In this course, we delve into a collective close reading of selected African and (politically) Black thinkers and texts in the context of ongoing conversations of decolonisation and decoloniality. 

Peoples of African descent have historically been subjected to sustained mass human rights violations:  violences, dehumanisations, captivity, destruction of life environment, forced labour and imposed poverty. Deconstructive critical, decolonial approaches have revealed the extent to which existing hegemonic Human Rights regimes, set out to combat these injustices, instead more often than not sustain colonial status quo in the present.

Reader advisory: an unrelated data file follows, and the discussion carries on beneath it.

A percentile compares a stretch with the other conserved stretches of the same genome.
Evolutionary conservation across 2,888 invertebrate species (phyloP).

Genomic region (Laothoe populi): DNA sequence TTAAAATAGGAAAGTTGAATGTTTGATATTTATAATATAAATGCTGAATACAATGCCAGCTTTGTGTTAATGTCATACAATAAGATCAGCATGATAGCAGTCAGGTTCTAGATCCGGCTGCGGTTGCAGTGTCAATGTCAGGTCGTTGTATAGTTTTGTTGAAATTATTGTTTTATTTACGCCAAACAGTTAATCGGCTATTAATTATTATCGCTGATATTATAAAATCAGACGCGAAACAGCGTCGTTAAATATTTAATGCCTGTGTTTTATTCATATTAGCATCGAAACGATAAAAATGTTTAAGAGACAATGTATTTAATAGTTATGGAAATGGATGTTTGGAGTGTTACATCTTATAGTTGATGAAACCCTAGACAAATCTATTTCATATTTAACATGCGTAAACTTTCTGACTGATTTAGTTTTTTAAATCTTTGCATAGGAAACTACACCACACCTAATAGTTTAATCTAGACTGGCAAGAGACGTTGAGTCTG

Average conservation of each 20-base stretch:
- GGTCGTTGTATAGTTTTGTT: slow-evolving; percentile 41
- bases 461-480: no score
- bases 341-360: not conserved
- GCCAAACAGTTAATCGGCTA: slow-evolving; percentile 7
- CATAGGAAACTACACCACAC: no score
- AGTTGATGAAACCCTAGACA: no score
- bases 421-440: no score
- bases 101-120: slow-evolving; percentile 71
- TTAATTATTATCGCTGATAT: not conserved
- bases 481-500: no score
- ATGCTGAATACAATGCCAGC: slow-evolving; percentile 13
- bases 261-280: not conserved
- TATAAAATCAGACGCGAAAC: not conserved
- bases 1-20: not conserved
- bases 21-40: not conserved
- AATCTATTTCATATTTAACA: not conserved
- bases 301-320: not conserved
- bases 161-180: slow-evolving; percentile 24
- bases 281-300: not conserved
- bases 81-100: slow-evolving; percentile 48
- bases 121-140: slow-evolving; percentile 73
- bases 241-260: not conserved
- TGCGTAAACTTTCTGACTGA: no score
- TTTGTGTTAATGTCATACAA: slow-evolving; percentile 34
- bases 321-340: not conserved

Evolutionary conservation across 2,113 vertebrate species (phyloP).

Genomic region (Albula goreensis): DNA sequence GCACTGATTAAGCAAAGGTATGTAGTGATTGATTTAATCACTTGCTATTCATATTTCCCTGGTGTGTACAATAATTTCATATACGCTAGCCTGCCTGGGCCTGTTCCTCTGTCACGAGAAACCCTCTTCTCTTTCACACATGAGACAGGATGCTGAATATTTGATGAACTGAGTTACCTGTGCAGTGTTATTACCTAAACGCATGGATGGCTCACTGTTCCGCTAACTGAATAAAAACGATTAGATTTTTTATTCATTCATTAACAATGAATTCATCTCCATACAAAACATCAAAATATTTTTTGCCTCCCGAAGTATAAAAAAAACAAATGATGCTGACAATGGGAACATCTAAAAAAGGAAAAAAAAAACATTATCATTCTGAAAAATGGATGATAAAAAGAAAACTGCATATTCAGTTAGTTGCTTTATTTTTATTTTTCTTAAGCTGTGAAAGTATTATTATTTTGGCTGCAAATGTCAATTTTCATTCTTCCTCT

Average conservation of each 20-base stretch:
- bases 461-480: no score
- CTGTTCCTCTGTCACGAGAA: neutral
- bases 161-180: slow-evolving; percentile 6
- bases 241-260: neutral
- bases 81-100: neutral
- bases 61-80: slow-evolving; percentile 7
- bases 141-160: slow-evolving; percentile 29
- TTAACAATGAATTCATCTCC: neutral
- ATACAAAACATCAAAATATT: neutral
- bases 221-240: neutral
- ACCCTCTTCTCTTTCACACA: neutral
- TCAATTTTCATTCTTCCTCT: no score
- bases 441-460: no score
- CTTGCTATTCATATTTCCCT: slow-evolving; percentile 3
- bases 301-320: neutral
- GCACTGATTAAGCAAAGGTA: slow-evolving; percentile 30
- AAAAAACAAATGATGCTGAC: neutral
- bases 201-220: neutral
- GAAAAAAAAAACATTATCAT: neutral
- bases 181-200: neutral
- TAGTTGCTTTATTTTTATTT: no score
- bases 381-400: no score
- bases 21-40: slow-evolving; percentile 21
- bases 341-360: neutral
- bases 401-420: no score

The course is organised around 5 themes: 1) Epistemologies, 2) Political Decolonisation and Self-determination, 3) Ecology and Political Economy of Global Racial Capitalism, 4) Gender, Race and the (im)possibility of the Human, 5) Conviviality and Transversal Solidarities. The aim is to engage the ethos of human rights constructively; we turn to epistemic Blackness to expand our sociological imagination of the good life. Through a close reading of historical and contemporary Black Thought we seek to unearth forgotten aspects, new perspectives, alternative priorities of human rights as well as address questions of possibilities and impossibilities of human rights for all.